Over the past several days we have achieved major advancement in the ability of interventional cardiologists to care for higher-risk patients who have limited options through conventional therapies (medical or surgical). A combination of approvals from the Food & Drug Administration and new data announced during ACC.15 have expanded both the knowledge and tools we can use to provide therapies shown to save lives and enhance quality of life. Summarized below are recent advancements that interventional cardiologists and our Heart Teams can use to deliver optimal care for our patients.
- FDA Pre-Market Approval (PMA) of the Impella 2.5 Heart Pump for elective or urgent hemodynamically stable patients with severe coronary artery disease and depressed left ventricular ejection fraction, when a heart team, including a cardiac surgeon, has determined that high-risk PCI is the appropriate therapeutic option. The new indication expands our ability to safely and effectively treat higher-risk patients with PCI, while helping to maintain stability in their hemodynamics. This marks the first time that a hemodynamic support device has achieved a PMA indication for high-risk PCI.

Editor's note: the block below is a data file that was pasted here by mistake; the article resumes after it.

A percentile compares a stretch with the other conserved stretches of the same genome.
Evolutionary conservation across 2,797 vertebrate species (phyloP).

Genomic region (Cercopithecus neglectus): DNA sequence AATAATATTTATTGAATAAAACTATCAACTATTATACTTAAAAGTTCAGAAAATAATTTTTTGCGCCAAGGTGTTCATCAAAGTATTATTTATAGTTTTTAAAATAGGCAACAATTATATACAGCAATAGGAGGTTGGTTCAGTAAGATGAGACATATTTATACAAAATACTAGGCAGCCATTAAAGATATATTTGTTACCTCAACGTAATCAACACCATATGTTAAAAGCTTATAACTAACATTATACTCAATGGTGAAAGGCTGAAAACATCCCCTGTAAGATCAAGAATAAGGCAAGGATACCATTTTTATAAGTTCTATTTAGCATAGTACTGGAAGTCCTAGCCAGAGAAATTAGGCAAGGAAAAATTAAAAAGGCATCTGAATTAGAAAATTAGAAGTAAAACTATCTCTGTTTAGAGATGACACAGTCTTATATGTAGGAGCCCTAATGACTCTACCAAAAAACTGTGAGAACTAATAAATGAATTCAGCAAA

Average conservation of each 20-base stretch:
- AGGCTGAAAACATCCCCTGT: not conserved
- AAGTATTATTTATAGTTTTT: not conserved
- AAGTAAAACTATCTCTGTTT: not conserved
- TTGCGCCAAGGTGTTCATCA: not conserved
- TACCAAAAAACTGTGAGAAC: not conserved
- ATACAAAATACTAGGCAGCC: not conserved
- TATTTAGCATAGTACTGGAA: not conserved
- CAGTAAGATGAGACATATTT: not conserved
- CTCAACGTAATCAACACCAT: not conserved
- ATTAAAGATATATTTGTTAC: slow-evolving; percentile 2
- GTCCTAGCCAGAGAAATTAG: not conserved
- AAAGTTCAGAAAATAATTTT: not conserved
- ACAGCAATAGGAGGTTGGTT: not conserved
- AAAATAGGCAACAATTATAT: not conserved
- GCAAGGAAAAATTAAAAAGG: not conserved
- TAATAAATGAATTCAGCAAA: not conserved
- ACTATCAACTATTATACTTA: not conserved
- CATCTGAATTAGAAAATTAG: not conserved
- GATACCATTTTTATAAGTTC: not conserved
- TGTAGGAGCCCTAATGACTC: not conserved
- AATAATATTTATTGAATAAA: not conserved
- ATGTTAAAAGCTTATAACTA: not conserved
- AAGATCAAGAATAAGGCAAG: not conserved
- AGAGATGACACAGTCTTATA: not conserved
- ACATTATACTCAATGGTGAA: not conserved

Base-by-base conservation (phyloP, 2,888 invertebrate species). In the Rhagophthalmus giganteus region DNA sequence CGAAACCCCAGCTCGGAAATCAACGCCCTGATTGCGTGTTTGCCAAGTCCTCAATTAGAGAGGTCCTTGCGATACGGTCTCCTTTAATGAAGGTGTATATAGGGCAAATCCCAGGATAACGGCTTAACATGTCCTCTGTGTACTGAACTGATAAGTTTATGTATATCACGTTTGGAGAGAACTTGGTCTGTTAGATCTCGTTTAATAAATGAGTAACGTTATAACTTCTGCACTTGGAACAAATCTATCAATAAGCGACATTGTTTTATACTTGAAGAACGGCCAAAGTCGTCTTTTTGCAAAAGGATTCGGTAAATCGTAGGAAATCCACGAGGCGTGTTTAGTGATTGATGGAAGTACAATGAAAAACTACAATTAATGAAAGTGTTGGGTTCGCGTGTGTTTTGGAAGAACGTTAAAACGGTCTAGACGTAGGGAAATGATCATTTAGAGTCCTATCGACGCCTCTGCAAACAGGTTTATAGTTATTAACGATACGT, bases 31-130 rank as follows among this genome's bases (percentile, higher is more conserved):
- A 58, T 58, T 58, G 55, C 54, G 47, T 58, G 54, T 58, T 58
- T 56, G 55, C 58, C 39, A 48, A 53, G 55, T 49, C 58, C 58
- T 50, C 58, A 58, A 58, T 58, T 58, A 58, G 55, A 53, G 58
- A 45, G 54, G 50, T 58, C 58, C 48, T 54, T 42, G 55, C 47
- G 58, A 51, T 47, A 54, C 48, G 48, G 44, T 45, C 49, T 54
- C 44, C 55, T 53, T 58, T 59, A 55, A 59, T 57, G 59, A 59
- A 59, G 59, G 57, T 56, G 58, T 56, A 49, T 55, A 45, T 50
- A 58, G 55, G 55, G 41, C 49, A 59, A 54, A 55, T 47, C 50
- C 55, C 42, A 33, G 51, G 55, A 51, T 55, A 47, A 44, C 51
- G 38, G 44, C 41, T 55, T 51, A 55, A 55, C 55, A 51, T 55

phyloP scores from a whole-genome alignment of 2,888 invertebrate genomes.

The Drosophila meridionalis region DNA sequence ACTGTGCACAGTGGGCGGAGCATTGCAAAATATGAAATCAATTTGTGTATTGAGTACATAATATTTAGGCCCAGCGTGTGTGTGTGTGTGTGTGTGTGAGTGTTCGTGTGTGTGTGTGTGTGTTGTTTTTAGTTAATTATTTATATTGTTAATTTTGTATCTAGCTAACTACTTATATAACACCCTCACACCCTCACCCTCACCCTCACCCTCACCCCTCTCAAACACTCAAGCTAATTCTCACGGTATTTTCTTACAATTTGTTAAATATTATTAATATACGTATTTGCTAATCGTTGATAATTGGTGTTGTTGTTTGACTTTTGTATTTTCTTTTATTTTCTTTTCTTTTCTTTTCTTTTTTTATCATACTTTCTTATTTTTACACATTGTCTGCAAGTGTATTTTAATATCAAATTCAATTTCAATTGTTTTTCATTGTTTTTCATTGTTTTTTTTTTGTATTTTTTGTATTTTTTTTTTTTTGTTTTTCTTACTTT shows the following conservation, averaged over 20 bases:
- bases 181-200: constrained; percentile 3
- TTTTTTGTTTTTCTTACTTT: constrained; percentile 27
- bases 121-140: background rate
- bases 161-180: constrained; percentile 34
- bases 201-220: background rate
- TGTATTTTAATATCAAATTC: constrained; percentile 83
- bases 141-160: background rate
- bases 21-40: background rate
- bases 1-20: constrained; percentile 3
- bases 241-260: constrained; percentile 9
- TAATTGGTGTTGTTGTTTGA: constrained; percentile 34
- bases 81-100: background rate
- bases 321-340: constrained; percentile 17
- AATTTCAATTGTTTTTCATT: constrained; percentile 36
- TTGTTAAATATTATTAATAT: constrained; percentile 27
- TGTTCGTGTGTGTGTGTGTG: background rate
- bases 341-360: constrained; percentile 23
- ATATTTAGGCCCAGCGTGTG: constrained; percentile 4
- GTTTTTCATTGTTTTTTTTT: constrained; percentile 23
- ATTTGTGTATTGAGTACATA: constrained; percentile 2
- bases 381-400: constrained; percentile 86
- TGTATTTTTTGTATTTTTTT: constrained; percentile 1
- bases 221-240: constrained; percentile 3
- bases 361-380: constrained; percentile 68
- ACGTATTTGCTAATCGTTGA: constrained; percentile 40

- Transcatheter Aortic Valve Replacement (TAVR): Two-year outcome data from the CoreValve High-Risk randomized trial demonstrated that high surgical risk patients undergoing TAVR experienced a significantly lower rate of death compared with surgical AVR (22.2% vs 28.6%). Data from the PARTNER II SAPIEN 3 Registry in high surgical risk and intermediate risk patients demonstrated 30-day mortality rates of 2.2% in high-risk patients and 1.1% in intermediate-risk patients, the lowest 30-day mortality rates of any PARTNER trial thus far. Based on these data, it is conceivable that TAVR will become the preferred therapy, and not just a reasonable alternative, for high-risk and possibly even intermediate-risk patients going forward.
- FDA Approval of Watchman: The left atrial appendage closure device for prevention of stroke in high-risk patients with nonvalvular atrial fibrillation creates a new option for stroke prevention among patients who are seeking an alternative to long-term warfarin therapy.
These advances have important implications for SCAI’s educational mission. Watch for news from SCAI about learning opportunities to help us provide optimal treatment to very sick patients who now have options that were unavailable to them as recently as one week ago. Our goal, of course, is to ensure that high-risk patients receive the right treatment at the right time.
If you have not yet registered for SCAI 2015, I urge you to do so today. The program is packed with opportunities to learn how best to incorporate these therapies into practice. Access the Advance Program and learn more at www.SCAI.org/SCAI2015
Contact me anytime at president@SCAI.org.
Charles Chambers, MD, FSCAI
SCAI President, 2014-15